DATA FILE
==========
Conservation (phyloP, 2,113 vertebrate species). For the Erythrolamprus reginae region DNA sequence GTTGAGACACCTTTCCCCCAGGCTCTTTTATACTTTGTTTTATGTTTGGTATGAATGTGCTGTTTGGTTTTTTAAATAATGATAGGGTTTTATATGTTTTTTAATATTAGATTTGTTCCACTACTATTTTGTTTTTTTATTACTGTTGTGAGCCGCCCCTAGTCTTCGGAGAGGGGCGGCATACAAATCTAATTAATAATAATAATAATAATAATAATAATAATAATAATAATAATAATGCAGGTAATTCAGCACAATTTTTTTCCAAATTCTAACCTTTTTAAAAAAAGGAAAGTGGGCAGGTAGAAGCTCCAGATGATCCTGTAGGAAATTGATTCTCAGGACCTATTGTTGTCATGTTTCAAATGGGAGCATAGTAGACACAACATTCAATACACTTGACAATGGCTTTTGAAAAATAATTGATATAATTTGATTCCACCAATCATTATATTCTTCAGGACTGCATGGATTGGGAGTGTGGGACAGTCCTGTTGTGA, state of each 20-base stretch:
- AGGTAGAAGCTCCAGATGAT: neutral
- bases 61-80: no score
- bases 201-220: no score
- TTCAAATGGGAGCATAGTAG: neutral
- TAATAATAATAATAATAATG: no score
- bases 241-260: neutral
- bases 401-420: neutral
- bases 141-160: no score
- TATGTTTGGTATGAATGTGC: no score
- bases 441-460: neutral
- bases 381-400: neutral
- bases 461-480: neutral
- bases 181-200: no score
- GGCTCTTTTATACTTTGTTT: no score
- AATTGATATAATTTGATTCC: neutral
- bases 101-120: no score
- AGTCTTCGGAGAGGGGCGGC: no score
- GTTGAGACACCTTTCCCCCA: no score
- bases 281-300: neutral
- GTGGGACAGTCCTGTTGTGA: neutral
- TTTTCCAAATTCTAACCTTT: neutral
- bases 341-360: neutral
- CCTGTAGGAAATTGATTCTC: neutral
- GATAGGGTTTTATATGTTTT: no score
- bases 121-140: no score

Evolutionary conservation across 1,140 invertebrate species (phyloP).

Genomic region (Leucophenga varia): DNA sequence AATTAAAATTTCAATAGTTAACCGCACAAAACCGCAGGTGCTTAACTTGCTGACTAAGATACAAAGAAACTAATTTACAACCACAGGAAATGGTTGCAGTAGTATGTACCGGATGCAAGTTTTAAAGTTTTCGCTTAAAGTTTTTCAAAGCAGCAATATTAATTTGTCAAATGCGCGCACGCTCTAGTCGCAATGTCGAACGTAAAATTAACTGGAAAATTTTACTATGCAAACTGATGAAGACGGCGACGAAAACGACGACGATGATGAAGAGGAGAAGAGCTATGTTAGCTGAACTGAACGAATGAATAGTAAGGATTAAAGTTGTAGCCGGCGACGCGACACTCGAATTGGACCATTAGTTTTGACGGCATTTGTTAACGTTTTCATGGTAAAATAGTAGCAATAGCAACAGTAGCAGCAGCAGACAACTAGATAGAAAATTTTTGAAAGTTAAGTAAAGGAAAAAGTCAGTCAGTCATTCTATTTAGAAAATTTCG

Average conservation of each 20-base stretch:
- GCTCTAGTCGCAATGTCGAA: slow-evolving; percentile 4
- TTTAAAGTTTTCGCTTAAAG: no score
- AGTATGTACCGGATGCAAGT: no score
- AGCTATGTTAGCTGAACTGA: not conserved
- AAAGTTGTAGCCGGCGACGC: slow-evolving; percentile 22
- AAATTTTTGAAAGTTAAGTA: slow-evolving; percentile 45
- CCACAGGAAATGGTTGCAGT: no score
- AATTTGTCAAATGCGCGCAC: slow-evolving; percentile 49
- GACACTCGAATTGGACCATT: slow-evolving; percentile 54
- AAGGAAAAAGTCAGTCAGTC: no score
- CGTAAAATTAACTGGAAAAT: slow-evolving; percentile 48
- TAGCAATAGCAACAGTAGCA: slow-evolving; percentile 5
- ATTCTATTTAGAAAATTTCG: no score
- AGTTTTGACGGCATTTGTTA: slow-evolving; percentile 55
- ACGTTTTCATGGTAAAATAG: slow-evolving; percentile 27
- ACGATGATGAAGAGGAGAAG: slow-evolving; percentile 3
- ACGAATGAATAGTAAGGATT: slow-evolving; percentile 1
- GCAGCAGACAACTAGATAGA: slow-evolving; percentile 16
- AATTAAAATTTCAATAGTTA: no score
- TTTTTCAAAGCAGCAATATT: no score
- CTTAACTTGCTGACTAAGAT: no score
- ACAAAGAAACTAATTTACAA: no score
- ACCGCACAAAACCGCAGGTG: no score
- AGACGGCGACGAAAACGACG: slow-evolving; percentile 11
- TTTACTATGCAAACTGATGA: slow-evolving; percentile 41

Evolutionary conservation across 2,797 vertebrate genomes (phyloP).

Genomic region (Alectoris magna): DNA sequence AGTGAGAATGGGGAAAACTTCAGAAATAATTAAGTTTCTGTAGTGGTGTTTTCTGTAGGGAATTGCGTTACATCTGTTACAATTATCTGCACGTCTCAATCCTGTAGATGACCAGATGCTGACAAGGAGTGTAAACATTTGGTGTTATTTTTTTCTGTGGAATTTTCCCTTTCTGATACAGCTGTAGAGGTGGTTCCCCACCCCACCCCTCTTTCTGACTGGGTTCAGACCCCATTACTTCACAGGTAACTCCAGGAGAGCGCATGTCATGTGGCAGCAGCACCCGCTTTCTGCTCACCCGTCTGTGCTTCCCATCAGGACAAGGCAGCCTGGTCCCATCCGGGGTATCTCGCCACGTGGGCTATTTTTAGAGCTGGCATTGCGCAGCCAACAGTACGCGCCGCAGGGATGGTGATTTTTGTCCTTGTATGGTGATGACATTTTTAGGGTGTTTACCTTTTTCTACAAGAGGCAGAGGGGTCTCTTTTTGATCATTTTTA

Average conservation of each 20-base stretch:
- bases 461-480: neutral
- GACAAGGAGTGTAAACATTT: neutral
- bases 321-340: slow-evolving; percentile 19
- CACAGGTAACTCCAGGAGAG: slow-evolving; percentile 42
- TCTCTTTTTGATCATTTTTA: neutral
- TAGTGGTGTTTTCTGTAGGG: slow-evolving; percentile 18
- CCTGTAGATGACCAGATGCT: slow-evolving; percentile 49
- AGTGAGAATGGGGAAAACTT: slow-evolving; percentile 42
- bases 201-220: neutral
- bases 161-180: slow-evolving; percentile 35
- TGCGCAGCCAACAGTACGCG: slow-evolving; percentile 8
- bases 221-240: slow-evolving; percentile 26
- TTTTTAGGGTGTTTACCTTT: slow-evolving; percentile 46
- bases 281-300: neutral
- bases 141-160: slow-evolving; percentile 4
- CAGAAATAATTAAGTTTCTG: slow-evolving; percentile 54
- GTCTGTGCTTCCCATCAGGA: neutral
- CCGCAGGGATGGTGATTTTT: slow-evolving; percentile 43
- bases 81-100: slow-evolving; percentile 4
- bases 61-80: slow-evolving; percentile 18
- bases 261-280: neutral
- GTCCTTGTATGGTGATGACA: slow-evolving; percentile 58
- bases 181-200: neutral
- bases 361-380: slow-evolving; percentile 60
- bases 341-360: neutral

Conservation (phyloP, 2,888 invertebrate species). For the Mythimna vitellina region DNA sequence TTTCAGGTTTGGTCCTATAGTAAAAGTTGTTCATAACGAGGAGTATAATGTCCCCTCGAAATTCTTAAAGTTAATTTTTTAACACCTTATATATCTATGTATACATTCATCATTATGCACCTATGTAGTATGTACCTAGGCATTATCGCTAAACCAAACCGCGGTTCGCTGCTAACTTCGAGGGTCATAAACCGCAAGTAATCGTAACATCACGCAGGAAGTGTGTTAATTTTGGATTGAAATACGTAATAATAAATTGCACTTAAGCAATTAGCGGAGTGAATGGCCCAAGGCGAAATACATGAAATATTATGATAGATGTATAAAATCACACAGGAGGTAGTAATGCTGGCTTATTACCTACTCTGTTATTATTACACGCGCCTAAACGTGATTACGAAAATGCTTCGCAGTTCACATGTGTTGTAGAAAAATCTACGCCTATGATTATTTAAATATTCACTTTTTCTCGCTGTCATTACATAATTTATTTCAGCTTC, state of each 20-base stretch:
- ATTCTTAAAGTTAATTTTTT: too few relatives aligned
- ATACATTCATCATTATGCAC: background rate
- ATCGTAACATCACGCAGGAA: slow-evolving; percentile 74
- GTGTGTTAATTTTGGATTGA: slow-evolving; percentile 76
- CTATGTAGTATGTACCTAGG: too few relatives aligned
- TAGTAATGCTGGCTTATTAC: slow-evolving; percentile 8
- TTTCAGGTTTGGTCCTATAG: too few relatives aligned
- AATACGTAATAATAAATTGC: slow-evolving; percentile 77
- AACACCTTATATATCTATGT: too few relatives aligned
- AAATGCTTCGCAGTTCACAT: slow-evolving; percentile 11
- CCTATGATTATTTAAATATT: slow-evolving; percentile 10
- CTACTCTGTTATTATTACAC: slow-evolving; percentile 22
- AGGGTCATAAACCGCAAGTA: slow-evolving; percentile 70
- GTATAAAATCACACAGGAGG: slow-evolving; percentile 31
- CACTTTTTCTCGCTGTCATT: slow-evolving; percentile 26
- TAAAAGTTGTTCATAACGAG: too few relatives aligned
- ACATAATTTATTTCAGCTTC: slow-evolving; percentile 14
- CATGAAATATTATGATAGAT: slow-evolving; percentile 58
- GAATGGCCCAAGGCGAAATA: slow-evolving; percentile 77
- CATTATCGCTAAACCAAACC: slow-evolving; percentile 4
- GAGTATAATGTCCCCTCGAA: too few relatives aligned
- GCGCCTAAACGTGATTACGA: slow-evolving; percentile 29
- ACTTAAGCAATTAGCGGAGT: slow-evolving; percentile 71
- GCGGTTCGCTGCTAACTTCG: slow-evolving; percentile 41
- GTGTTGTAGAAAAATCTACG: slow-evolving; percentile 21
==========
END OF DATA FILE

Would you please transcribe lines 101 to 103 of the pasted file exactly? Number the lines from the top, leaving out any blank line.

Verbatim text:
- CATGAAATATTATGATAGAT: slow-evolving; percentile 58
- GAATGGCCCAAGGCGAAATA: slow-evolving; percentile 77
- CATTATCGCTAAACCAAACC: slow-evolving; percentile 4